“CBS was already covering the Open, so I had some bargaining power,” said Malless. “I went into the meeting with NBC thinking I’m just going to shoot for the stars and see what happens. The original number I threw at them, I thought was a pretty big one. Bigger than most numbers I could fathom. NBC didn’t bat an eye. I realized then that I was onto something.” In addition to being one of the original investors in the Indianapolis Racquet Club, Stan was instrumental in moving big time tennis downtown in 1979 with the construction of the Indianapolis Tennis Center. “He was the prime mover for the stadium downtown,” notes Ed Brune, Director of Tennis and General Manager at IRC, who has known Malless since 1964. “Even though it’s not on the east or west coast, Indianapolis is now a primary tennis destination, and that’s thanks to Stan.”

In May 2005, Malless received the Indianapolis Community Tennis Association’s Lifetime Achievement Award. Although he’s received awards from all over the world, this one was especially gratifying because it came from his peers and friends in Indianapolis. And the presenter was none other than Barbara Wynne, Malless’ longtime friend and founder and coordinator of the Washington Township School’s Tennis Program, as well as founder of the local National Junior Tennis League. “Stan is just a great guy. I’ve known him for over 60 years and have always admired him. Some people look at us and call us Mr. and Mrs. Tennis, but I’m honored to be mentioned in the same breath with him.” Though the story of tennis in Indianapolis may not begin or end with Stan Malless, he has helped to write many of its chapters. His legacy will be that he not only helped shape the landscape of tennis in the Circle City and around the world, but also worked tirelessly to ensure that future generations will have the opportunity to discover and enjoy the game he loves so much.



Working with the International Tennis Federation (ITF), Malless helped standardize the rules and regulations for players in all countries. He was chairman of the technical committees of the ITF and of its American member, the USTA. Today, he is still noted as honorary chairman of the ITF and USTA Technical Committee.


For 20 years, MYTEF has helped countless youth while transforming tennis programs throughout the Midwest Section By Megan Fernandez


On the first day of youth clinics offered by the new Waukegan Community Tennis Association (CTA), the young participants from the neighborhood self-segregated by race, as they had been taught to do by their community. And, at the end of the day, they wouldn’t shake hands with those in the other line.


parents began watching the clinics and, eventually, they pitched in. By the end of the summer, the adults were working and cooperating with each other.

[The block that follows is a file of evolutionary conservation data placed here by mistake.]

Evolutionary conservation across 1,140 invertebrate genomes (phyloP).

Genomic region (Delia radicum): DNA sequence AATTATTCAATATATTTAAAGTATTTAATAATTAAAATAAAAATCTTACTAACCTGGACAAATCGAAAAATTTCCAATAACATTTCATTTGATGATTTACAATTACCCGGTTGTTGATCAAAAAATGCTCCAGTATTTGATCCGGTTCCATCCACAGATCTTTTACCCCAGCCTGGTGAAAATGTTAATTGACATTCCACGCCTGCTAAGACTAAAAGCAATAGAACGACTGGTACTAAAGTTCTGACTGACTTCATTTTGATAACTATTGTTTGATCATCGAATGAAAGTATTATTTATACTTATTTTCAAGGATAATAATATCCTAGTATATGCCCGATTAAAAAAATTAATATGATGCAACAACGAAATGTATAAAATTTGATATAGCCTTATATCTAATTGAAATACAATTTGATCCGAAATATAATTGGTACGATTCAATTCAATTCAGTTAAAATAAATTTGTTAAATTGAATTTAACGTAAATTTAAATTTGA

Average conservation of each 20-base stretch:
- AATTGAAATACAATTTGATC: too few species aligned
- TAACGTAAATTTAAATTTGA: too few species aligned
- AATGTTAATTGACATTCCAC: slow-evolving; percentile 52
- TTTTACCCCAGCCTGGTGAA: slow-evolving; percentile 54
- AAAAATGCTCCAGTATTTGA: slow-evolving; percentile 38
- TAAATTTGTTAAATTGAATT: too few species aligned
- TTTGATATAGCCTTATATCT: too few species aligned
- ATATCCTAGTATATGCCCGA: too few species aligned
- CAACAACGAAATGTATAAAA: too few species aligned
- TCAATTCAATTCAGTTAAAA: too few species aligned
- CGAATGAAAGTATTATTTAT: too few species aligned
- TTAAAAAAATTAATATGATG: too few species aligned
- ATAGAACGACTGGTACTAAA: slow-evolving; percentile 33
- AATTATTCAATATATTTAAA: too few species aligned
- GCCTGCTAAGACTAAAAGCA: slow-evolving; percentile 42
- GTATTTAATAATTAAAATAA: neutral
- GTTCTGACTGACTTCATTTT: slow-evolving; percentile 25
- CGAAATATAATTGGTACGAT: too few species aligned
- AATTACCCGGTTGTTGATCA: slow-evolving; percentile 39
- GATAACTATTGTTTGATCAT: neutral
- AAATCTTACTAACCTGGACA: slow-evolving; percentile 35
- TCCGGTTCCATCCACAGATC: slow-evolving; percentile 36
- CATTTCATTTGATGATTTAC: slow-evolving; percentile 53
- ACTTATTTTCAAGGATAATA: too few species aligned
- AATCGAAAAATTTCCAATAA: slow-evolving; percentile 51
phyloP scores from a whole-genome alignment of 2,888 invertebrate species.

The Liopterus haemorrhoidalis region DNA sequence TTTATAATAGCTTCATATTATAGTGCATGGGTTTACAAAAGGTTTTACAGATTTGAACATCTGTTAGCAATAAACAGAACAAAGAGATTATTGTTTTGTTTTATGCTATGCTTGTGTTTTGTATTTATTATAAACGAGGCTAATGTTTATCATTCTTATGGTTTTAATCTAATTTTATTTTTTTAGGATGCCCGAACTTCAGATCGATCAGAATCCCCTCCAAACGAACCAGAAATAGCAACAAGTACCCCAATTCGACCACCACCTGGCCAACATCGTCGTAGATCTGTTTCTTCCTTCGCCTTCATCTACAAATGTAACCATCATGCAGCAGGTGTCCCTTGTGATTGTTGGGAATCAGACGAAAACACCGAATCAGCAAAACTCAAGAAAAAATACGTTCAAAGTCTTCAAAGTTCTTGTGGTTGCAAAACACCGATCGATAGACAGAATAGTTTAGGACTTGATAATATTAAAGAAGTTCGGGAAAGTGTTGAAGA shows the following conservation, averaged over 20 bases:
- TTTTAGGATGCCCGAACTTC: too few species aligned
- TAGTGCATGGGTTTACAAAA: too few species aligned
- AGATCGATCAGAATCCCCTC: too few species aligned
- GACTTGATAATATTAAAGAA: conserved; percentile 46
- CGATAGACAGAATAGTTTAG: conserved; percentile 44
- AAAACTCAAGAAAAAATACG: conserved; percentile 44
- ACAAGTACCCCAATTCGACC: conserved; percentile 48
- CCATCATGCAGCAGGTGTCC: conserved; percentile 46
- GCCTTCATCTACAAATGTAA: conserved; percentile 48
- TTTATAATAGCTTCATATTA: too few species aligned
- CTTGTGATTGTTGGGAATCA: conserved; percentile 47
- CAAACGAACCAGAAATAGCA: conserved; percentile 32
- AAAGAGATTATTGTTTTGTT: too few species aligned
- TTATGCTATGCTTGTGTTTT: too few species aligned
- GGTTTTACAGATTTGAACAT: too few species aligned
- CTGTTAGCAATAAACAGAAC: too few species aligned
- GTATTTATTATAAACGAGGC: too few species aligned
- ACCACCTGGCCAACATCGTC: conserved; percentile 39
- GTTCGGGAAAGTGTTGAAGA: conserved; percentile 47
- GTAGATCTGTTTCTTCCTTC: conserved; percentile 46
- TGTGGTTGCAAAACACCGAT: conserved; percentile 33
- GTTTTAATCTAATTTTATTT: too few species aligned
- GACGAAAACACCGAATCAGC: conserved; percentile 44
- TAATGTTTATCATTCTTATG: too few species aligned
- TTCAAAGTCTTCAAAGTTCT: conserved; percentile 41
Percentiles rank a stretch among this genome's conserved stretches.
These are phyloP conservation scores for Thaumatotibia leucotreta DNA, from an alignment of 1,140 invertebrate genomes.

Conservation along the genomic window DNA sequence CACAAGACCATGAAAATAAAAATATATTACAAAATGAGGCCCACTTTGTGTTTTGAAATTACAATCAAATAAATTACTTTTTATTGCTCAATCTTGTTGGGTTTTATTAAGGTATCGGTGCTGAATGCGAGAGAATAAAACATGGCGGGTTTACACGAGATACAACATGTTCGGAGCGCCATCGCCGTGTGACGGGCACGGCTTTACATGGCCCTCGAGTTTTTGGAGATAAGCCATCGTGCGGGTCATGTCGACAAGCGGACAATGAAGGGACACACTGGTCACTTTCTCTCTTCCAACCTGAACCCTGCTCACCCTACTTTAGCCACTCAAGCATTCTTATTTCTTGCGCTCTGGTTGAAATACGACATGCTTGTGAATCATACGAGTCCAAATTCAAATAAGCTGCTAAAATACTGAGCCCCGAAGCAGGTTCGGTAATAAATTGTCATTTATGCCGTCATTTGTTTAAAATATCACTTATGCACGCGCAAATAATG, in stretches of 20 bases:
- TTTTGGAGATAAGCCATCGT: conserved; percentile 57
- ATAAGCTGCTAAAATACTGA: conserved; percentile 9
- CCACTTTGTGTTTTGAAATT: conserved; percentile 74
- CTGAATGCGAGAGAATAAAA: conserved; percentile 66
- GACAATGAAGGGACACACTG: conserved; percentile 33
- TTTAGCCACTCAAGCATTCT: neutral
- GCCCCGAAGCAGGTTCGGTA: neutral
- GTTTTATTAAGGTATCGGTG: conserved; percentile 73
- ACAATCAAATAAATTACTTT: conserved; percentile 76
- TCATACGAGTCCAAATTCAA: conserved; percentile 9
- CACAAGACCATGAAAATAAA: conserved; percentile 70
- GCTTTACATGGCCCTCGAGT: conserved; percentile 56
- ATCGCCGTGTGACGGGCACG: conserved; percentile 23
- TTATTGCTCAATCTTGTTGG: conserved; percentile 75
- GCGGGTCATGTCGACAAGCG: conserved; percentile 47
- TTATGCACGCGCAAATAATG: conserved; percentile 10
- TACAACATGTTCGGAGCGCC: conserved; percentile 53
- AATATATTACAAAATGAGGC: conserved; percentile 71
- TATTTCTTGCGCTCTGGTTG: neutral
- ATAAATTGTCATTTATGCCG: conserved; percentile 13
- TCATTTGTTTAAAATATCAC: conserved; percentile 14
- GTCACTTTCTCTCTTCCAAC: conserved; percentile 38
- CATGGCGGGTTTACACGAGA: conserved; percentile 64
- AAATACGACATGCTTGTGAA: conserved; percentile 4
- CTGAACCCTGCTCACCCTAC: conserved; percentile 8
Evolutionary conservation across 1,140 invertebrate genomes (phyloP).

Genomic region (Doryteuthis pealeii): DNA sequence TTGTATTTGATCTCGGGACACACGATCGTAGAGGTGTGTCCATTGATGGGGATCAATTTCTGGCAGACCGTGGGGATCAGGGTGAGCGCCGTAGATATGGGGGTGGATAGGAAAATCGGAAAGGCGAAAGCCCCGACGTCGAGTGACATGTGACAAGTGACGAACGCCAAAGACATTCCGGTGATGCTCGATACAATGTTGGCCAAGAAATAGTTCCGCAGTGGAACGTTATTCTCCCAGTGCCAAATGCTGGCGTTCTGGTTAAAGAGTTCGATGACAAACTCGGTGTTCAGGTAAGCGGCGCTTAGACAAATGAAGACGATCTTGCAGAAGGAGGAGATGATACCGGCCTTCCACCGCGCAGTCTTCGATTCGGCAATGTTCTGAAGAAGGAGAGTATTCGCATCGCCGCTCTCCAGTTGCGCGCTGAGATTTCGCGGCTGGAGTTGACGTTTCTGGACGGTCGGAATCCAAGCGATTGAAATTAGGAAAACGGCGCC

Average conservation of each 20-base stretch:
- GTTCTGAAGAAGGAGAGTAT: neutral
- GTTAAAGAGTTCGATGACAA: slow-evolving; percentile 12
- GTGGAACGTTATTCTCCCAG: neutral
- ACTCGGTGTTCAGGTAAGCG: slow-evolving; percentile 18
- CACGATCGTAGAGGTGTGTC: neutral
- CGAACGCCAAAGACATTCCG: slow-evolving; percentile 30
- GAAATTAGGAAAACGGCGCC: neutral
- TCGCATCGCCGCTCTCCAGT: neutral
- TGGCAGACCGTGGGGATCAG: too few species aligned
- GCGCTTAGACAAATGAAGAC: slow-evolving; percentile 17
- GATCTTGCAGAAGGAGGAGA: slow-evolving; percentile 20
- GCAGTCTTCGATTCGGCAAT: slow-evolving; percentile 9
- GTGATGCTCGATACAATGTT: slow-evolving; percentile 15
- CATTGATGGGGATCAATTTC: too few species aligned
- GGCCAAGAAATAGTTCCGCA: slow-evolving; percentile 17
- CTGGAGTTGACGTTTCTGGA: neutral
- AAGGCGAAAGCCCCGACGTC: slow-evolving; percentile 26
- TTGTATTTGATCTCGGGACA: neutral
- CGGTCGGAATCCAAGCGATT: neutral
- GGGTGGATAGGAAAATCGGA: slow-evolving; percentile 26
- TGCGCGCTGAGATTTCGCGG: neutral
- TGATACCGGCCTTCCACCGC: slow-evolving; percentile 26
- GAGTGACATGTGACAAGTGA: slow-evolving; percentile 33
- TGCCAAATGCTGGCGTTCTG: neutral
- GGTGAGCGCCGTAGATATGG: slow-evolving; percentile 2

“I must say, we stopped that the first evening,” says Steve Butzlaff, one of the CTA’s founders and a longtime leader in the USTA/Midwest Section.

“That is so powerful. That’s huge,” says Butzlaff, whose office wall displays a picture of three alums of the program—siblings, one now a Marine, one in the Army, and one at Georgetown University on a scholarship. “I firmly believe we changed their lives.”

Kids snubbing tennis’s most sporting tradition represented life in Waukegan, one of Chicago’s poorest neighborhoods. But life there was about to change, thanks to what was happening on the tennis courts that summer 14 years ago. First, the kids’ prejudices melted away and bonds formed while they learned the fundamentals of the game. Then,

Butzlaff is now the president of the Midwest Youth Tennis & Education Foundation (MYTEF), the charitable arm of the Midwest Section that helps programs like Waukegan’s get started. Last year, it wrote checks totaling $111,354 in the form of scholarships, grants to junior players, and grants to youth-tennis programs with an educational component.

“Tennis happens locally,” says Jon Vegosen, current president of the U.S. Tennis Association (USTA) who came up through the Midwest Section and also sat on the MYTEF board. “The foundation is one of the best things the Midwest Section has done. It has helped countless youth, changed and transformed lives, and provided a phenomenal connection between tennis and education.” The foundation turns 20 this year, providing an occasion to appreciate its accomplishments. They range from the expected—helping the section’s top juniors afford to train and travel, and introducing inner-city kids to the sport—to the downright incredible, like fostering the kind of community transformation that Butzlaff has witnessed in Waukegan. MYTEF took shape in 1992 under the section leadership at the time,

The Foundation funds an annual Diversity Player Excellence Camp for participants and coaches from the USTA/ Midwest Section. Those who participated in last fall’s camp posed for a group photo. (Photo courtesy of MYTEF)

MYTEF Timeline 1992 Incorporates as the Western Youth Tennis Foundation 1994 Begins awarding grants 1997 Renamed Midwest Youth Tennis Foundation and buys luxury suite at the US Open to resell as a fundraiser 1998 Establishes Tim and Tom Gullickson Scholarship, awarding $2,500 to one male player and one female player from the section each year

(Photo courtesy of MYTEF)